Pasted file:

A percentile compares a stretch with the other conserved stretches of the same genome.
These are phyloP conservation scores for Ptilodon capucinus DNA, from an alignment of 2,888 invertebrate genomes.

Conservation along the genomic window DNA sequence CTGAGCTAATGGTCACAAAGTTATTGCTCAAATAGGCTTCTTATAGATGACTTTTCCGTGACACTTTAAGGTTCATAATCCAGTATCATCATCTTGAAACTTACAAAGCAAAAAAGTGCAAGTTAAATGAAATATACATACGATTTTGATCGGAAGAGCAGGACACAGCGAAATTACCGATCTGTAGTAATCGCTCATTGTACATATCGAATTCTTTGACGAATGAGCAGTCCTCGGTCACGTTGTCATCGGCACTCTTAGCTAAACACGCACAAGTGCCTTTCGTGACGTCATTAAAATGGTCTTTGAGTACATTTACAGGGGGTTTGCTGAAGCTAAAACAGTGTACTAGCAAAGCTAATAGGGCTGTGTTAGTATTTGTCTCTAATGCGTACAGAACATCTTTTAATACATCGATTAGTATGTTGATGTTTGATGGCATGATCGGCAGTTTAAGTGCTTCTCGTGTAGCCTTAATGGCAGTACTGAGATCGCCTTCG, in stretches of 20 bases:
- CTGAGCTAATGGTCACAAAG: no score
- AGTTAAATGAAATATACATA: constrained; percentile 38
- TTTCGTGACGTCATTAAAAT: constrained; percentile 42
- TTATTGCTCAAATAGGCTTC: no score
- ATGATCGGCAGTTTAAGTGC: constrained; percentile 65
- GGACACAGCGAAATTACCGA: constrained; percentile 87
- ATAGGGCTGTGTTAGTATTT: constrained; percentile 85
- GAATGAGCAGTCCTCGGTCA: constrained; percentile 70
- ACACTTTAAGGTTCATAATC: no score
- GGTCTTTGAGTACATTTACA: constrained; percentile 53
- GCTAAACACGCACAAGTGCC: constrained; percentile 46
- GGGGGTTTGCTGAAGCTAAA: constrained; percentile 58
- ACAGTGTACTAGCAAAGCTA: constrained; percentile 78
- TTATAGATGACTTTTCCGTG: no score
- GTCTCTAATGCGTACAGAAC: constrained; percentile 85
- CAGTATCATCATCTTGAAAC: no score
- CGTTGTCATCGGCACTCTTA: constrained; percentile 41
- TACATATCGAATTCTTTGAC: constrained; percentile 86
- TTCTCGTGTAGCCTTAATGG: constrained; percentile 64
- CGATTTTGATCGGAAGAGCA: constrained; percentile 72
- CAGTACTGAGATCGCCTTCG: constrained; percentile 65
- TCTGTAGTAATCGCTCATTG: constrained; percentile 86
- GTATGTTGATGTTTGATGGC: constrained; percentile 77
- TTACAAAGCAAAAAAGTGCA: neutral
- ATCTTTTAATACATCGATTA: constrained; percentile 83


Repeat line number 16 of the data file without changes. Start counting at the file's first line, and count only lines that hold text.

- ACAGTGTACTAGCAAAGCTA: constrained; percentile 78